Organized crime gangs in Rio de Janeiro's favela slums have terrorized residents and underscored the state's loss of control since 1979. The battle for control between gangs and law enforcement created open urban warfare in Rio for the last three decades.
Neglected since their creation as illegal settlements, favelas have been both site and source of this violent conflict. But now, with the deadlines of the 2014 FIFA World Cup event and the 2016 Summer Olympics looming, Brazil and Rio de Janeiro have an urgent need to finally address this complex problem and get it under control. Initial attempts at intervention have mostly taken aim at directly suppressing the favela drug gangs, but the correlated factors of corruption, social and income inequality require far more attention in order to achieve a sustainable peace.
This conflict assessment, prepared for the governments of Rio de Janeiro State and Brazil, consists of two phases: this report constitutes the first phase, which employs the U.K's Department for International Development's (DfID) Strategic Conflict Assessment (SCA) framework. This desk study analyzes the structures, actors and dynamics of the conflict and identifies responses, concluding with recommendations requiring city and state cooperation. The second phase involves a workshop-oriented in-country assessment influenced by the principles of Participatory Action Research (PAR). Workshops include all relevant stakeholders in order to effectively implement the recommendations of the first phase. The ideas of Mary Anderson's Do No Harm approach guide the creation of this entire assessment, in that we view identified facets behind conflict as also critical factors for peace.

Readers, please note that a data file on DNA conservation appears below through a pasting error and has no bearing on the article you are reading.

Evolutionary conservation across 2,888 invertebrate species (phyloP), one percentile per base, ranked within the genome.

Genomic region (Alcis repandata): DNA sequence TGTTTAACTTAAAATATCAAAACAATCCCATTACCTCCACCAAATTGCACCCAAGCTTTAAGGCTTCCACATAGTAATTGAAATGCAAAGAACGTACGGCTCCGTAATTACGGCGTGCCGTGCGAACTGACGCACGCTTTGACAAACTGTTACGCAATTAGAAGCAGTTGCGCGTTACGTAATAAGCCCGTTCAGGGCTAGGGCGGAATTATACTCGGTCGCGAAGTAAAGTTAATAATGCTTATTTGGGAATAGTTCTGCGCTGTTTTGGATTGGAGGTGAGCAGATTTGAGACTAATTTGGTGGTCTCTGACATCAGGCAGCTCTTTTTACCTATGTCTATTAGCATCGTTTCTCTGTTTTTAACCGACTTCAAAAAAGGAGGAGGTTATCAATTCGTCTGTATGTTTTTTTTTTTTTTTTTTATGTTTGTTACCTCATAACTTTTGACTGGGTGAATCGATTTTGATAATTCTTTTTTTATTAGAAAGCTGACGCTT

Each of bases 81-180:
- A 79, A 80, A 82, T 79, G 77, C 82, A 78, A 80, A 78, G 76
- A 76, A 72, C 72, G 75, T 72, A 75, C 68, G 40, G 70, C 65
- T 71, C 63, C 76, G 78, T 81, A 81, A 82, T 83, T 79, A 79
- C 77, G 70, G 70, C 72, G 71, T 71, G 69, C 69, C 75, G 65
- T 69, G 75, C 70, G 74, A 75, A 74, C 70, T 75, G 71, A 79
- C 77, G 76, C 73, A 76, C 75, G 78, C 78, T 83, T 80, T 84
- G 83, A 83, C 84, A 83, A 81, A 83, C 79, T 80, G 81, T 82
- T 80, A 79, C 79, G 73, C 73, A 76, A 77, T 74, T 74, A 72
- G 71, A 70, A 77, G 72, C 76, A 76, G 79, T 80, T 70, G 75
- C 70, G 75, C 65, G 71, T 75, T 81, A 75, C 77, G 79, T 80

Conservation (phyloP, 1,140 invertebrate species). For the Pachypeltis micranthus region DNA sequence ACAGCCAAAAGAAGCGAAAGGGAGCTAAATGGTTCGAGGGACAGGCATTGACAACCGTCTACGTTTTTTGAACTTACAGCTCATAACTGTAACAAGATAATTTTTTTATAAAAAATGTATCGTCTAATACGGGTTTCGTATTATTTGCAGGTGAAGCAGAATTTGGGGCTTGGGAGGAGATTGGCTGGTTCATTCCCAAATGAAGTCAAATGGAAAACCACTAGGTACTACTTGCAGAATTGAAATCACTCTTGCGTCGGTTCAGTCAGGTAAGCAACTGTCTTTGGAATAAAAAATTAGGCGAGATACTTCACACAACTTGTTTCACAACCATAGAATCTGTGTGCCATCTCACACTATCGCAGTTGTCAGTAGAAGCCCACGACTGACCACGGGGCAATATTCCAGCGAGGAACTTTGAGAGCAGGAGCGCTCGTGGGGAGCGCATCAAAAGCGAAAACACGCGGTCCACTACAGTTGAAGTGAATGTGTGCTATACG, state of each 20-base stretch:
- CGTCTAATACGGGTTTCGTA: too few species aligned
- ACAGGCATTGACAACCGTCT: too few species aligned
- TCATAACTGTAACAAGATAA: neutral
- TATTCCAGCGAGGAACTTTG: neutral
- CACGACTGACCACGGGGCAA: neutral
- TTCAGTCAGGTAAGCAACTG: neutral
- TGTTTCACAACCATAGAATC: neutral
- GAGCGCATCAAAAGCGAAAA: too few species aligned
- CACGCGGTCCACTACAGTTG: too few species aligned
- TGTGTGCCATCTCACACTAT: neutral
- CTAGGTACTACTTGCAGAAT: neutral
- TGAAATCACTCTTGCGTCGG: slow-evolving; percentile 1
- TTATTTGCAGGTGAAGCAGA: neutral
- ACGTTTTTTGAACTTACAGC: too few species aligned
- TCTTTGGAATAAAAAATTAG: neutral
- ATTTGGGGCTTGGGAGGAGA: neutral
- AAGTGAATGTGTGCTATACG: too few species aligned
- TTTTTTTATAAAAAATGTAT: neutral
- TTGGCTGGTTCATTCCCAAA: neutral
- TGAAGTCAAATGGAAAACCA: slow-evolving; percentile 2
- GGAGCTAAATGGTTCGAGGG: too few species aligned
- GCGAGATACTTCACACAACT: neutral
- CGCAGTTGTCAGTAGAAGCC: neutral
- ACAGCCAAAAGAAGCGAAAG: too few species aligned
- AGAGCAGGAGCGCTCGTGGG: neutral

Regina Joseph is a journalist and media pioneer with 20 years of international experience in print, internet, cable television and mobile telephony development. She is currently an expert analyst and strategic development consultant to WikiStrat while also completing a Masters' degree in International Relations at New York University (graduating in 2012). She speaks English, Portuguese, French and Dutch.
This paper was co-authored with Marcella Marucci.